Sat, Aug 08, 2009 - Page 9 News List

Water worries at the roof of the world

The potential for international conflict over China’s control of upstream river segments cannot be understated

By Brahma Chellaney

As China and India gain economic heft, they are drawing ever more international attention at the time of an ongoing global shift of power to Asia. Their underlying strategic dissonance and rivalry, however, usually attracts less notice.

As its power grows, China seems determined to choke off Asian competitors — a tendency reflected in its hardening stance toward India. This includes aggressive patrolling of the disputed Himalayan frontier by the People’s Liberation Army, many violations of the line of control separating the two giants, new assertiveness concerning India’s northeastern Arunachal Pradesh state — which China claims as its own — and vituperative attacks on India in the state-controlled Chinese media.

The issues that divide India and China, however, extend beyond territorial disputes. Water is becoming a key security issue in Sino-Indian relations and a potential source of enduring discord.

China and India are already water-stressed economies. The spread of irrigated farming and water-intensive industries, together with the demands of a rising middle class, have led to a severe struggle for more water. Indeed, both countries have entered an era of perennial water scarcity, which before long is likely to equal, in terms of per capita availability, the water shortages found in the Middle East.

Rapid economic growth could slow in the face of acute scarcity if demand for water continues to grow at its current frantic pace, turning China and India — both food exporters — into major importers, something that would accentuate the global food crisis.

Even though India has more arable land than China — 160.5 million hectares compared to 137.1 million hectares — Tibet is the source of most major Indian rivers. The Tibetan plateau’s vast glaciers, huge underground springs and high altitude make Tibet the world’s largest freshwater repository after the polar icecaps. Indeed, all of Asia’s major rivers — except the Ganges — originate in the Tibetan plateau. Even the Ganges’ two main tributaries flow in from Tibet.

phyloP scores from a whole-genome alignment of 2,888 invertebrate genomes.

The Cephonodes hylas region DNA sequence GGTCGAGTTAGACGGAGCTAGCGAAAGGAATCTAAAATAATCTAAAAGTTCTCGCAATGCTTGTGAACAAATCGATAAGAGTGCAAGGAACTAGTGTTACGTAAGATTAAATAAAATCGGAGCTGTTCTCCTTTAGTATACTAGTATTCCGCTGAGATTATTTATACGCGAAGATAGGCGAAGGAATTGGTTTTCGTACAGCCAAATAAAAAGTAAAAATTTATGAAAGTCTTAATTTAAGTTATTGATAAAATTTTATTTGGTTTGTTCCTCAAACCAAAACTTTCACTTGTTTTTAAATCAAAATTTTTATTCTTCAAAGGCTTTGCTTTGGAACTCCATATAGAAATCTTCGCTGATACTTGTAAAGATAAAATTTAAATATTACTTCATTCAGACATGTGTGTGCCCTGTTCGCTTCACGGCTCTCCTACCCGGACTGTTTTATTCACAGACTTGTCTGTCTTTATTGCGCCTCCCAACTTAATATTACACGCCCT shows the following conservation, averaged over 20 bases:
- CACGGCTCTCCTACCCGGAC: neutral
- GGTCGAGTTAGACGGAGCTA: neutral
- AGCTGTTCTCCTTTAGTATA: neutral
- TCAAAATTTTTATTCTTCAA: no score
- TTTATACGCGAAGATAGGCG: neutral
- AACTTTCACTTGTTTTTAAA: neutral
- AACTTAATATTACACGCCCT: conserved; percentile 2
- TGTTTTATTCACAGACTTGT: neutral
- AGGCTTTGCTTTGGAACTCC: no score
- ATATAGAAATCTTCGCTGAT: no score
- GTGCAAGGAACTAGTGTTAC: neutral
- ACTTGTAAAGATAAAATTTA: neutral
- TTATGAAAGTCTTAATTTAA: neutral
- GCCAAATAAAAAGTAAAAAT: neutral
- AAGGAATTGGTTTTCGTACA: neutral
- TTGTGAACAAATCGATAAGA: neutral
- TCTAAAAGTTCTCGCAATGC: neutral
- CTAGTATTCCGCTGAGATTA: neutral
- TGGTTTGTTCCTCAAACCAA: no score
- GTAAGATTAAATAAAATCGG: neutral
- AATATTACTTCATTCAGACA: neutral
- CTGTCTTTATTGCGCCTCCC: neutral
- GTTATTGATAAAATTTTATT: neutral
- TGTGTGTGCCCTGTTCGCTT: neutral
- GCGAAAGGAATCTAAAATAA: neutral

But China is now pursuing major inter-basin and inter-river water transfer projects on the Tibetan plateau, which threatens to diminish international-river flows into India and other co-riparian states. Before such hydro-engineering projects sow the seeds of water conflict, China ought to build institutionalized, cooperative river-basin arrangements with downstream states.

Upstream dams, barrages, canals and irrigation systems can help fashion water into a political weapon that can be wielded overtly in a war, or subtly in peacetime to signal dissatisfaction with a co-riparian state. Even denial of hydrological data in a critically important season can amount to the use of water as a political tool.

Flash floods in recent years in two Indian frontier states — Himachal Pradesh and Arunachal Pradesh — served as an ugly reminder of China’s lack of information-sharing on its upstream projects. Such leverage could in turn prompt a downstream state to build up its military capacity to help counterbalance this disadvantage.

In fact, China has been damming most international rivers flowing out of Tibet, whose fragile ecosystem is already threatened by global warming. The only rivers on which no hydro-engineering works have been undertaken so far are the Indus, whose basin falls mostly in India and Pakistan, and the Salween, which flows into Burma and Thailand. Local authorities in China’s Yunnan Province, however, are considering damming the Salween in the quake-prone upstream region.

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